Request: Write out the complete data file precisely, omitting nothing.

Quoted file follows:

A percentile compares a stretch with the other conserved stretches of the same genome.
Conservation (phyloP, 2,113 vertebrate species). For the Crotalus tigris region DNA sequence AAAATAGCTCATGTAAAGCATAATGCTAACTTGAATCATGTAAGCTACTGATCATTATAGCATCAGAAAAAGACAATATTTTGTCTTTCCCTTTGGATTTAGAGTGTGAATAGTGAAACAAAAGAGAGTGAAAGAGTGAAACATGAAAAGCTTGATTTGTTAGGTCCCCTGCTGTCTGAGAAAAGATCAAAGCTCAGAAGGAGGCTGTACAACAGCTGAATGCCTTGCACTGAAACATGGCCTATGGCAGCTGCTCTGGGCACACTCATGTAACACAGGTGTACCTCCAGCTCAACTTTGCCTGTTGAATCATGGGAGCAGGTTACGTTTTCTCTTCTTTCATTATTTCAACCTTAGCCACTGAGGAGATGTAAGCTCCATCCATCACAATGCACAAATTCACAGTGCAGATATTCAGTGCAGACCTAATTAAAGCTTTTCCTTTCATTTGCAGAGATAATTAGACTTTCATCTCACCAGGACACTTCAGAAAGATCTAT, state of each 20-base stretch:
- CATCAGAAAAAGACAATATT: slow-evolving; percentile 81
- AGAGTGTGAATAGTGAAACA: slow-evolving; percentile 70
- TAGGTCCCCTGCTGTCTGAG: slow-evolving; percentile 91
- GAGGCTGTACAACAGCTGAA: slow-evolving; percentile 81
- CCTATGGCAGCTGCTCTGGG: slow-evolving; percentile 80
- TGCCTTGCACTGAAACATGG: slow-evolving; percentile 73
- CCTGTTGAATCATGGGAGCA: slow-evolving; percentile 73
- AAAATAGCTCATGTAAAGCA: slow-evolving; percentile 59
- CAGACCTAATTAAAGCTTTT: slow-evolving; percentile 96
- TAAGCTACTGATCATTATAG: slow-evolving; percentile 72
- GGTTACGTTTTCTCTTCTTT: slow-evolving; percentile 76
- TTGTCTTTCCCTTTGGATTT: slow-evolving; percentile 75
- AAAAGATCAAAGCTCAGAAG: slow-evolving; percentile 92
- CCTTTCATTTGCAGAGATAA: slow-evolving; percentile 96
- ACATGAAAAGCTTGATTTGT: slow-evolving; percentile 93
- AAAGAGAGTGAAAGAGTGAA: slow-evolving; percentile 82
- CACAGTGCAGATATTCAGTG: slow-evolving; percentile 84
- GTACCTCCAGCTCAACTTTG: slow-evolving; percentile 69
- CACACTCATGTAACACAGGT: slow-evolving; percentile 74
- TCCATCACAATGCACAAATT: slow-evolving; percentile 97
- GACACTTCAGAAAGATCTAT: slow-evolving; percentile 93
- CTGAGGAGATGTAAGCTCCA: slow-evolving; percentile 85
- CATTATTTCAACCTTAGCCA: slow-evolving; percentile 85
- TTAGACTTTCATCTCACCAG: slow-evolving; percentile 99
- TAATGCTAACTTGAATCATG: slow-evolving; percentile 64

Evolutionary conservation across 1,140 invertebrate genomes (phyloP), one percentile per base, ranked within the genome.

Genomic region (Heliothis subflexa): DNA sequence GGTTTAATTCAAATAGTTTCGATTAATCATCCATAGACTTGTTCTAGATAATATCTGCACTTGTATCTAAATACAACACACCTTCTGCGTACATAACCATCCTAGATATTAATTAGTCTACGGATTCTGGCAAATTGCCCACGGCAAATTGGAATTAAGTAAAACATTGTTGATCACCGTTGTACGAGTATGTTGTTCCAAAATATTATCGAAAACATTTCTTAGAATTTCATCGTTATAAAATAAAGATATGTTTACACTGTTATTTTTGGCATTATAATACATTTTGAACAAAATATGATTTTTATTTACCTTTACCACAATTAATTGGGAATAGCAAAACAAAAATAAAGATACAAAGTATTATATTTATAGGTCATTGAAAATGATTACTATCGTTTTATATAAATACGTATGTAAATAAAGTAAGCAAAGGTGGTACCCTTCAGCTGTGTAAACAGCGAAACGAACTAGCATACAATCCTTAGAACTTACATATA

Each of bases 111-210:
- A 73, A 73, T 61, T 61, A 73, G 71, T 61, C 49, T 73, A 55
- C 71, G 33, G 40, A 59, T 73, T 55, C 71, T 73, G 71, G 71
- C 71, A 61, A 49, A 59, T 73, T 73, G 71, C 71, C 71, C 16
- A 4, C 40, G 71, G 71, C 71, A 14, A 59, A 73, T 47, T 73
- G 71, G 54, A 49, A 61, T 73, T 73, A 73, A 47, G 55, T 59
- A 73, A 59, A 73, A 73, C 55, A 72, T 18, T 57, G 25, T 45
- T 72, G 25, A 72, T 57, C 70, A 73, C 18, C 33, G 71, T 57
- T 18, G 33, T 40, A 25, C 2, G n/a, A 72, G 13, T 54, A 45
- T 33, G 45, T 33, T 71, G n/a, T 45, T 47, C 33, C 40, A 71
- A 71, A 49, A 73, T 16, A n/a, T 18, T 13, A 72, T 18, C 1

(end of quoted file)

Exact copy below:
A percentile compares a stretch with the other conserved stretches of the same genome.
Conservation (phyloP, 2,113 vertebrate species). For the Crotalus tigris region DNA sequence AAAATAGCTCATGTAAAGCATAATGCTAACTTGAATCATGTAAGCTACTGATCATTATAGCATCAGAAAAAGACAATATTTTGTCTTTCCCTTTGGATTTAGAGTGTGAATAGTGAAACAAAAGAGAGTGAAAGAGTGAAACATGAAAAGCTTGATTTGTTAGGTCCCCTGCTGTCTGAGAAAAGATCAAAGCTCAGAAGGAGGCTGTACAACAGCTGAATGCCTTGCACTGAAACATGGCCTATGGCAGCTGCTCTGGGCACACTCATGTAACACAGGTGTACCTCCAGCTCAACTTTGCCTGTTGAATCATGGGAGCAGGTTACGTTTTCTCTTCTTTCATTATTTCAACCTTAGCCACTGAGGAGATGTAAGCTCCATCCATCACAATGCACAAATTCACAGTGCAGATATTCAGTGCAGACCTAATTAAAGCTTTTCCTTTCATTTGCAGAGATAATTAGACTTTCATCTCACCAGGACACTTCAGAAAGATCTAT, state of each 20-base stretch:
- CATCAGAAAAAGACAATATT: slow-evolving; percentile 81
- AGAGTGTGAATAGTGAAACA: slow-evolving; percentile 70
- TAGGTCCCCTGCTGTCTGAG: slow-evolving; percentile 91
- GAGGCTGTACAACAGCTGAA: slow-evolving; percentile 81
- CCTATGGCAGCTGCTCTGGG: slow-evolving; percentile 80
- TGCCTTGCACTGAAACATGG: slow-evolving; percentile 73
- CCTGTTGAATCATGGGAGCA: slow-evolving; percentile 73
- AAAATAGCTCATGTAAAGCA: slow-evolving; percentile 59
- CAGACCTAATTAAAGCTTTT: slow-evolving; percentile 96
- TAAGCTACTGATCATTATAG: slow-evolving; percentile 72
- GGTTACGTTTTCTCTTCTTT: slow-evolving; percentile 76
- TTGTCTTTCCCTTTGGATTT: slow-evolving; percentile 75
- AAAAGATCAAAGCTCAGAAG: slow-evolving; percentile 92
- CCTTTCATTTGCAGAGATAA: slow-evolving; percentile 96
- ACATGAAAAGCTTGATTTGT: slow-evolving; percentile 93
- AAAGAGAGTGAAAGAGTGAA: slow-evolving; percentile 82
- CACAGTGCAGATATTCAGTG: slow-evolving; percentile 84
- GTACCTCCAGCTCAACTTTG: slow-evolving; percentile 69
- CACACTCATGTAACACAGGT: slow-evolving; percentile 74
- TCCATCACAATGCACAAATT: slow-evolving; percentile 97
- GACACTTCAGAAAGATCTAT: slow-evolving; percentile 93
- CTGAGGAGATGTAAGCTCCA: slow-evolving; percentile 85
- CATTATTTCAACCTTAGCCA: slow-evolving; percentile 85
- TTAGACTTTCATCTCACCAG: slow-evolving; percentile 99
- TAATGCTAACTTGAATCATG: slow-evolving; percentile 64

Evolutionary conservation across 1,140 invertebrate genomes (phyloP), one percentile per base, ranked within the genome.

Genomic region (Heliothis subflexa): DNA sequence GGTTTAATTCAAATAGTTTCGATTAATCATCCATAGACTTGTTCTAGATAATATCTGCACTTGTATCTAAATACAACACACCTTCTGCGTACATAACCATCCTAGATATTAATTAGTCTACGGATTCTGGCAAATTGCCCACGGCAAATTGGAATTAAGTAAAACATTGTTGATCACCGTTGTACGAGTATGTTGTTCCAAAATATTATCGAAAACATTTCTTAGAATTTCATCGTTATAAAATAAAGATATGTTTACACTGTTATTTTTGGCATTATAATACATTTTGAACAAAATATGATTTTTATTTACCTTTACCACAATTAATTGGGAATAGCAAAACAAAAATAAAGATACAAAGTATTATATTTATAGGTCATTGAAAATGATTACTATCGTTTTATATAAATACGTATGTAAATAAAGTAAGCAAAGGTGGTACCCTTCAGCTGTGTAAACAGCGAAACGAACTAGCATACAATCCTTAGAACTTACATATA

Each of bases 111-210:
- A 73, A 73, T 61, T 61, A 73, G 71, T 61, C 49, T 73, A 55
- C 71, G 33, G 40, A 59, T 73, T 55, C 71, T 73, G 71, G 71
- C 71, A 61, A 49, A 59, T 73, T 73, G 71, C 71, C 71, C 16
- A 4, C 40, G 71, G 71, C 71, A 14, A 59, A 73, T 47, T 73
- G 71, G 54, A 49, A 61, T 73, T 73, A 73, A 47, G 55, T 59
- A 73, A 59, A 73, A 73, C 55, A 72, T 18, T 57, G 25, T 45
- T 72, G 25, A 72, T 57, C 70, A 73, C 18, C 33, G 71, T 57
- T 18, G 33, T 40, A 25, C 2, G n/a, A 72, G 13, T 54, A 45
- T 33, G 45, T 33, T 71, G n/a, T 45, T 47, C 33, C 40, A 71
- A 71, A 49, A 73, T 16, A n/a, T 18, T 13, A 72, T 18, C 1